Like it or not, we are entering into a whole new era of technology that will revolve heavily around Artificial Intelligence, and what that tech can do to manipulate elections has lawmakers in Minnesota scrambling to introduce new laws.

“Deepfakes are here, people are doing them, and we need to be very real about how we address them,” said Rep. Zack Stephenson from Coon Rapids, and that is what he and some other representatives are doing by introducing HF3625, a new bill that will add language to already existing deepfake laws.

This new law would update legislation that was enacted in 2023 by updating the definition of what is considered a deepfake, and it would make the punishment for using deepfakes during an election more robust.

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If the new law is passed, it will do the following:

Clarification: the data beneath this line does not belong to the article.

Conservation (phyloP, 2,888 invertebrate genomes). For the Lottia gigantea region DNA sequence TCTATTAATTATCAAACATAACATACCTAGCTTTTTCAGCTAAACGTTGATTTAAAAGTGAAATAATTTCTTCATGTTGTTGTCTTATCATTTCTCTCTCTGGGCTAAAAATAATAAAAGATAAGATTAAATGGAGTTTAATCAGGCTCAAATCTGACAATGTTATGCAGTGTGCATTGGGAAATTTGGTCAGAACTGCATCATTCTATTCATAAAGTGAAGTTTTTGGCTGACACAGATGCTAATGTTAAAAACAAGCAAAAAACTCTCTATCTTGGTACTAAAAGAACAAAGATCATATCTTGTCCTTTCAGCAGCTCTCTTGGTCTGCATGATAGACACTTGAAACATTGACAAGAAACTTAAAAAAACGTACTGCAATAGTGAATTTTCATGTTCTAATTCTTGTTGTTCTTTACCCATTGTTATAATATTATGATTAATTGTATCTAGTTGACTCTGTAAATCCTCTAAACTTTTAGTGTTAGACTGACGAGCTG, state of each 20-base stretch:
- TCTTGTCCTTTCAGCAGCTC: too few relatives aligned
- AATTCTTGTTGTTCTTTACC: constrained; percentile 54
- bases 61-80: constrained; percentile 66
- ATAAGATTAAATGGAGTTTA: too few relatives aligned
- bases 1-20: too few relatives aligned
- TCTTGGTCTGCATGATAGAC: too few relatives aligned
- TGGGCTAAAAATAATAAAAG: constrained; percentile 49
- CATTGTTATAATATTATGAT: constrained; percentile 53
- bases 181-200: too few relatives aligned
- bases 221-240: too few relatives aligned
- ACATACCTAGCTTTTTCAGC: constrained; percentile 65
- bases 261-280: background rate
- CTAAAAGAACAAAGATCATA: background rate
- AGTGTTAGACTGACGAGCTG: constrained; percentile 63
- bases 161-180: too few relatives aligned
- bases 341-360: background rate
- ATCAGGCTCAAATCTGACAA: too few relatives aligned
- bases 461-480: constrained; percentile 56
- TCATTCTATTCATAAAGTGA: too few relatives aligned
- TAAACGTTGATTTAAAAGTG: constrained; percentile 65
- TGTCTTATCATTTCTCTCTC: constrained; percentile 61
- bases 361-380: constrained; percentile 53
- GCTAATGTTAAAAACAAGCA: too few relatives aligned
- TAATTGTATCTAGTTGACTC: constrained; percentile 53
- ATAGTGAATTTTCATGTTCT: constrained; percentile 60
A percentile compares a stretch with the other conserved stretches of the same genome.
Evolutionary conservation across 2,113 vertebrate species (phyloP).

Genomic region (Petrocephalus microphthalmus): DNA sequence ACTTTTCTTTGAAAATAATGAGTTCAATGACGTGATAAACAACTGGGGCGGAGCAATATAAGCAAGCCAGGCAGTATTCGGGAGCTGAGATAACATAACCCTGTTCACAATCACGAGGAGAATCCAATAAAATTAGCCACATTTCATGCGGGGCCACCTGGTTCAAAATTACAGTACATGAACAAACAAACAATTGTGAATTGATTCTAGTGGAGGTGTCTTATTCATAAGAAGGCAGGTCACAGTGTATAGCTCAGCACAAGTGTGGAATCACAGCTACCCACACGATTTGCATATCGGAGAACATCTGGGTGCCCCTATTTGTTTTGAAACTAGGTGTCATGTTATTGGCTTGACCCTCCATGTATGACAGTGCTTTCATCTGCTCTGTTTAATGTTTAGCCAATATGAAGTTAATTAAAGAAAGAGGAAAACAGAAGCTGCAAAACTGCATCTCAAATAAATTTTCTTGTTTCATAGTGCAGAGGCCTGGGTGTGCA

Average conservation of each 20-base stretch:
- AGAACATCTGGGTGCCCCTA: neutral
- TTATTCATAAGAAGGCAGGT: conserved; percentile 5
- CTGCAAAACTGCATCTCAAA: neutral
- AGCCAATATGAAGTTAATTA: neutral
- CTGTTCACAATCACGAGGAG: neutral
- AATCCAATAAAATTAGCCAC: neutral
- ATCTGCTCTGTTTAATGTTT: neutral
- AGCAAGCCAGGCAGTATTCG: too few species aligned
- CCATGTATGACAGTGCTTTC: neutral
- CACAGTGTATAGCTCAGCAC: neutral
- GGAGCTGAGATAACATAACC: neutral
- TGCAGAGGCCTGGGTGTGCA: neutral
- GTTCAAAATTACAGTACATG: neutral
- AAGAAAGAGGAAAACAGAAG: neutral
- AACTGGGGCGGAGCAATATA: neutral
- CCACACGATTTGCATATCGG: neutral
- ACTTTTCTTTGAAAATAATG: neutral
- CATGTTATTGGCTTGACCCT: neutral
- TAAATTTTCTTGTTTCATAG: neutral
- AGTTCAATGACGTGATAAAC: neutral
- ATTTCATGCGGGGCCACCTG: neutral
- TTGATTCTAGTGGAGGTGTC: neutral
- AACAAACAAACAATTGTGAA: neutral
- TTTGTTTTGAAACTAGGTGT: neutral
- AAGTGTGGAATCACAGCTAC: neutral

• Bar candidates convicted of a deepfake crime from:
    • Being nominated for office.
    • Holding office again.
  • Expand the definition of deepfakes to include:
    • Videos.
    • Images.
    • Any other recordings that deceive voters.
  • Apply deepfake protections to:
    • Minnesota's primary and general elections.
    • Political party nominating conventions.
    • Local or special primaries.
    • Special elections.
  • Make spreading deepfake misinformation within 90 days of any such election a crime.
  • Allow for equitable relief, in addition to injunctive relief, against violators, meaning:
    • Convicted individuals could owe damages to their victims.

Minnesota Secretary of State Steve Simon said, "AI, which powers deepfakes, is not in and of itself a threat to our elections or our democracy, but it is an emerging and powerful amplifier of existing threats, such as disinformation."

The billed has been officially introduced and will head to the Elections Finance and Policy Committee for further discussion before moving on for an official vote.

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